• Cardiovascular AV block, bradycardia, congestive heart failure, peripheral vascular insufficiency
    • CNS Dizziness, mental depression, lethargy, hallucinations
  • 57. Adrenergic-Blocking Agents: Side Effects
    • Beta Blockers
    • Body System Side/Adverse Effects
    • Gastrointestinal Nausea, dry mouth, vomiting, diarrhea, cramps, ischemic colitis
    • Other Impotence, rash, alopecia, bronchospasms
  • 58. Adrenergic Blocking Agents: Nursing Implications
    • Assess for allergies and history of COPD, hypotension, cardiac dysrhythmias, bradycardia, CHF, or other cardiovascular problems
      • Any preexisting condition that might be exacerbated by the use of these agents might be a CONTRAINDICATION to their use.
  • 59. Adrenergic Blocking Agents: Nursing Implications
    • Remember that alpha blockers may precipitate hypotension.
    • Remember that beta blockers may precipitate bradycardia, hypotension, heart block, CHF, and bronchoconstriction.
  • 60. Adrenergic Blocking Agents: Nursing Implications
    • Avoid OTC medications because of possible interactions.
    • Possible drug interactions may occur with:
      • Antacids (aluminum hydroxide type)
      • Antimuscarinics/anticholinergics
      • Diuretics and cardiovascular drugs
      • Neuromuscular blocking agents
      • Oral hypoglycemic agents
  • 61. Adrenergic Blocking Agents: Nursing Implications
    • Encourage patients to take medications as prescribed.
    • These medications should never be stopped abruptly.
    • Report constipation or the development of any urinary hesitancy or bladder distention.
  • 62. Adrenergic Blocking Agents: Nursing Implications
    • Teach patients to change positions slowly to prevent or minimize postural hypotension.
    • Avoid caffeine (excessive irritability).
    • Avoid alcohol ingestion and hazardous activities until blood levels become stable.
    • Patients should notify their physician if palpitations, dyspnea, nausea, or vomiting occur.
  • 63. Beta Blocking Agents: Nursing Implications
    • Rebound hypertension or chest pain may occur if this medication is discontinued abruptly.
    • Patients should notify their physician if they become ill and unable to take medication.
    • Inform patients that they may notice a decrease in their tolerance for exercise; dizziness and fainting may occur with increased activity. Notify the physician if these problems occur.
  • 64. Beta Blocking Agents: Nursing Implications
    • Patients should report the following to their physician:
    • Weight gain of more than 2 pounds (1 kg) within a week
    • Edema of the feet or ankles
    • Shortness of breath
    • Excessive fatigue or weakness
    • Syncope or dizziness
  • 65. Adrenergic Blocking Agents: Nursing Implications
    • Monitor for side effects, including:
    • Hypotension Fatigue
    • Tachycardia (alpha blockers) Lethargy
    • Bradycardia Depression
    • Heart block Insomnia
    • CHF Vivid nightmares
    • Increased airway resistance
  • 66. Adrenergic Blocking Agents: Nursing Implications
    • Monitor for therapeutic effects
    • Decreased chest pain in patients with angina
    • Return to normal BP and P
    • Other specific effects, depending on the use
  • 67. Alpha-Adrenergic Blockers
    • Type of blockade Phenoxybenzamine – non-competitive; slow onset and long duration. 2-stage blockade. All the rest: competitive
    • Selectivity Nonselective: Phenoxybenzamine and phentolamine alpha-1 selective: Prazosin, terazosin, others alpha-2 selective: Yohimbine alpha/beta blockers: Labetalol
    • Others: phenothiazines, tricyclic antidepressants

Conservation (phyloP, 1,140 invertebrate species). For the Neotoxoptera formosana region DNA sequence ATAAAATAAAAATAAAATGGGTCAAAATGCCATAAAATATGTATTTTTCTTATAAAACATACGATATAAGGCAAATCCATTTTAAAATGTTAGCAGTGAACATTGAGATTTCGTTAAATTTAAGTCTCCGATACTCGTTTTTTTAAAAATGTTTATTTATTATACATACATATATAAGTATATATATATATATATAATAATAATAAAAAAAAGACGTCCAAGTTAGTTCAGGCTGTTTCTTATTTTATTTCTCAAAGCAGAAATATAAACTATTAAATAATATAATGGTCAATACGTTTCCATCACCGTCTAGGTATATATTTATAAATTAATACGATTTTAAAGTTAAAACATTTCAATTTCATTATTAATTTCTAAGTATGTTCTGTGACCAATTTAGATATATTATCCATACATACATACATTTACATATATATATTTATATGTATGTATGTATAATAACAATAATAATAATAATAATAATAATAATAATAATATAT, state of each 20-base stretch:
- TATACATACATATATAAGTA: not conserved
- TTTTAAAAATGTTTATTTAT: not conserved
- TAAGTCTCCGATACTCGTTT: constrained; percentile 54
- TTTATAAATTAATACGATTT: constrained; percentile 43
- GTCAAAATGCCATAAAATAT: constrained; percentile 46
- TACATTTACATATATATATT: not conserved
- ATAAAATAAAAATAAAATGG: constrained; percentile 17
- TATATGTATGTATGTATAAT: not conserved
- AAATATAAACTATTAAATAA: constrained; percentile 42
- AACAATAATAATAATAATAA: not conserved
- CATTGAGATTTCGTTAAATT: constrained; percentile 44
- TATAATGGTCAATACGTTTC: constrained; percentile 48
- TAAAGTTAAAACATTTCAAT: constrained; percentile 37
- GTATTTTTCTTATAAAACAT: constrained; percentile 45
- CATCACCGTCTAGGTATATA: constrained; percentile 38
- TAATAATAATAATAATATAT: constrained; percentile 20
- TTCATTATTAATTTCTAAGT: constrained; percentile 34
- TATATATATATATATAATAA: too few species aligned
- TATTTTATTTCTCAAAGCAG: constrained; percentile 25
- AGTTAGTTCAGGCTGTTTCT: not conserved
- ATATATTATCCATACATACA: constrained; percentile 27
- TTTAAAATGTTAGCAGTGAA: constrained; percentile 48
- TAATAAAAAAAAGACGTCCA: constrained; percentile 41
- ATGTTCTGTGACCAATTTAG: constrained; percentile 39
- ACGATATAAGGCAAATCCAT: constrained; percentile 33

• 68. Phenoxybenzamine Prazosin Yohimbine www.freelivedoctor.com
  • 69. EPI EPI + Phenoxybenzamine Phenoxybenzamine alone Receptors no longer available [Agonist], mg/kg % Maximal Increase Decrease in the maximal efficacy of Epi due to a decrease in the number of receptors www.freelivedoctor.com
  • 70. Pharmacological Effects -Phenoxybenxamine
    • Cardiovascular system Blood pressure Cardiac Effects Organ Blood Flow Capillaries
    • Central nervous system
    • Respiratory system
  • 71. Pharmacological Effects – cont’d
    • Eye - miosis
    • GI tract – Increased motility
    • Urinary bladder – decreased tone in sphincter
    • Metabolic effects – increased insulin secretion
  • 72. Adverse effects
    • Postural hypotension
    • Tachycardia
    • Sedation
    • Nasal stuffiness
    • Miosis
    • Impotence (inhibits ejaculation)
    • Exercise care in hypovolemic patients
  • 73. Imidazoline derivatives - phentolamine
    • Many other effects including:
    • Parasympathomimetic
    • Increased gastric acid secretion
    • Cardiac stimulation
    • Increased secretion from exocrine glands, such as salivary, sweat, lacrimal, pancreatic
    • Coronary artery disease and peptic ulcer relative contraindication to it.
  • 74. Alpha-1 selective blockers Prazosin
    • Less cardiac stimulation since it preserves alpha-2 mediated negative feedback + other mechanisms
    • Used in congestive heart failure and in hypertension but tolerance develops with time, maybe due to fluid retention.
    • Adverse effects: First dose phenomenon.
    • Favorable effect on plasma lipids: increase HDL/LDL ratio
  • 75. ADR (µg/Kg) 1 10 100 500 0.1 1 10 100 500 +PRAZOSIN BP HR Effect of Adrenaline (ADR) on Blood Pressure and Heart Rate Before and After Prazosin www.freelivedoctor.com
  • 76. Alpha-2 selective blockers Yohimbine
    • Cardiovascular effects – peripheral and central effects
    • Blocks other receptors also – serotonin, dopamine
    • Increases ADH release
    • Enhances sexual activity – aphrodisiac
    • Potential uses: depression, obesity, NIDDM
  • 77. Ergot alkaloids
    • Interact with serotonin and dopamine receptors also
    • Direct smooth muscle contraction
    • Structure-activity relationships
    • Coronary vasoconstriction
    • Toxicity: GI, vascular insufficiency –ergotism
    • Use in migraine and post-partum
  • 78. Therapeutic Uses of Alpha-Adrenergic Blockers
    • Hypertension - alpha-1 selective
    • Conditions associated with increased sympathetic activity – e.g. pheochromocytoma
    • Hemodynamic shock
    • Peripheral vascular disease – Raynaud’s
    • Congestive heart failure
    • Benign prostatic hyperplasia
    • Pulmonary hypertension – tolazoline
    • Yohimbine or intracavernous phentolamine+papaverine for impotence